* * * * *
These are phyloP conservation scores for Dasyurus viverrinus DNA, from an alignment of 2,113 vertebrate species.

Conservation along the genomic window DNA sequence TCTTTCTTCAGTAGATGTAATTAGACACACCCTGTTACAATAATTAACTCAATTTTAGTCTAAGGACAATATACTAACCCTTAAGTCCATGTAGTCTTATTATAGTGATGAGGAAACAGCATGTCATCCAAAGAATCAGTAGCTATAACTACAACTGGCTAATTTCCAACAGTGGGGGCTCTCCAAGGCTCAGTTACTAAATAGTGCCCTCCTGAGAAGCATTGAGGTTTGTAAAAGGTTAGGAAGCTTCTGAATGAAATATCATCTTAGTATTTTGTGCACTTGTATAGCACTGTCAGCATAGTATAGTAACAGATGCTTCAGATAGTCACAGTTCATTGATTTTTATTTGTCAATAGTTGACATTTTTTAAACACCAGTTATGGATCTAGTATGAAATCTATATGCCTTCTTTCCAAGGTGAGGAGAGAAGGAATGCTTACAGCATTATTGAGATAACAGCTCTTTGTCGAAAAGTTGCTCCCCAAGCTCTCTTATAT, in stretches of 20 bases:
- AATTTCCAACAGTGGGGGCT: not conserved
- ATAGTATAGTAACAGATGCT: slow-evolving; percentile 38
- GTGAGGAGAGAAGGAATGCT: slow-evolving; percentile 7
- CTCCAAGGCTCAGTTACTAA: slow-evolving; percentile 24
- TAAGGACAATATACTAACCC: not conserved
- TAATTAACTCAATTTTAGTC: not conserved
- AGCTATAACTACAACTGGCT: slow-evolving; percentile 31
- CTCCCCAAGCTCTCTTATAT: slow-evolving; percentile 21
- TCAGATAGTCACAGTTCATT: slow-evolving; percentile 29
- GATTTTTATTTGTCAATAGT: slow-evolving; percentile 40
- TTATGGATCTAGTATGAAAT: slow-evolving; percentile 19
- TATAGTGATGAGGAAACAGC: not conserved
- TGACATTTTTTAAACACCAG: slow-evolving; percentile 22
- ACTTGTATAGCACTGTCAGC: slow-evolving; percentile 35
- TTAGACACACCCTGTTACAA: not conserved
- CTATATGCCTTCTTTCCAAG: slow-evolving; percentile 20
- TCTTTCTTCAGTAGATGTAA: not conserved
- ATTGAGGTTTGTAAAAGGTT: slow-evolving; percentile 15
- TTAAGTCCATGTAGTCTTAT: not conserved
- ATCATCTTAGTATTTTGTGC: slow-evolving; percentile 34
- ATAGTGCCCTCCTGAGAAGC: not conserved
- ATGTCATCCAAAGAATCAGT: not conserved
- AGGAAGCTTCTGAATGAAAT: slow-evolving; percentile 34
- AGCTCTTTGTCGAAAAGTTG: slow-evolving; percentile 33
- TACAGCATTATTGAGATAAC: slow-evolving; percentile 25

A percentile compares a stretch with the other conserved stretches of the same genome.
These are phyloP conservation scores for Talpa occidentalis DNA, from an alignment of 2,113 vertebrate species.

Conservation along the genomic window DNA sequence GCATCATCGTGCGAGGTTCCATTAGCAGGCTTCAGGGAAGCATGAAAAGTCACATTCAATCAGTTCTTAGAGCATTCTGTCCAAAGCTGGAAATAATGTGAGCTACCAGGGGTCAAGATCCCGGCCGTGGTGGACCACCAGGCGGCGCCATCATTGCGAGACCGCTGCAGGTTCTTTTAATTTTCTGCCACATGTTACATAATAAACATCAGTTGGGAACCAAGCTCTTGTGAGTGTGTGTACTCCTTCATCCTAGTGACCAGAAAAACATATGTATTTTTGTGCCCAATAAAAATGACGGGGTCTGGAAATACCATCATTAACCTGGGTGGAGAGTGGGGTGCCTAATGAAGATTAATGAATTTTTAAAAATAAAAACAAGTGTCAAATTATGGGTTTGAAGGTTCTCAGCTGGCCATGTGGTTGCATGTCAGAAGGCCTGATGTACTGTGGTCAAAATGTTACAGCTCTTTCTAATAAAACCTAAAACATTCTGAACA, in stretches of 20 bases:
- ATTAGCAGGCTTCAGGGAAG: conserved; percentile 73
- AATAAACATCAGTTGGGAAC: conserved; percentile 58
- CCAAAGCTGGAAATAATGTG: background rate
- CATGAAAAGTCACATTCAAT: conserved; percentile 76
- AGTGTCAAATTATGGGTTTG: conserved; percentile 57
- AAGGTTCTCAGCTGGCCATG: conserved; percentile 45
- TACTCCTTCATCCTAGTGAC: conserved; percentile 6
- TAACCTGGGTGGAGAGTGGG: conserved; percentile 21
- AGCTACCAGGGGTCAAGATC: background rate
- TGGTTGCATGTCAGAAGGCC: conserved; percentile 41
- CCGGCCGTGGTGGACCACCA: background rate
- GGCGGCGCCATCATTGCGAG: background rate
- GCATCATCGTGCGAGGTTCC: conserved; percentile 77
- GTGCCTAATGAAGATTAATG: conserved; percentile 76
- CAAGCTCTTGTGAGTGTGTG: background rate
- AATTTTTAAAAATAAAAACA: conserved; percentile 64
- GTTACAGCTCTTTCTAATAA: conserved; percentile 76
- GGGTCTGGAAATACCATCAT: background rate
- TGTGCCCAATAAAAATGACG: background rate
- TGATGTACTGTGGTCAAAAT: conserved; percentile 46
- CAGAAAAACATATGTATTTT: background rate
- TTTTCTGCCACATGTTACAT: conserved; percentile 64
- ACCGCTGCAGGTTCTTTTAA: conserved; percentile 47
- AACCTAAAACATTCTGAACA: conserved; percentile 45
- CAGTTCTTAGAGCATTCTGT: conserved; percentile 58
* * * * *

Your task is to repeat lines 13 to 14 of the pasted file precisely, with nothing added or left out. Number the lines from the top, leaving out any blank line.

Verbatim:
- TTATGGATCTAGTATGAAAT: slow-evolving; percentile 19
- TATAGTGATGAGGAAACAGC: not conserved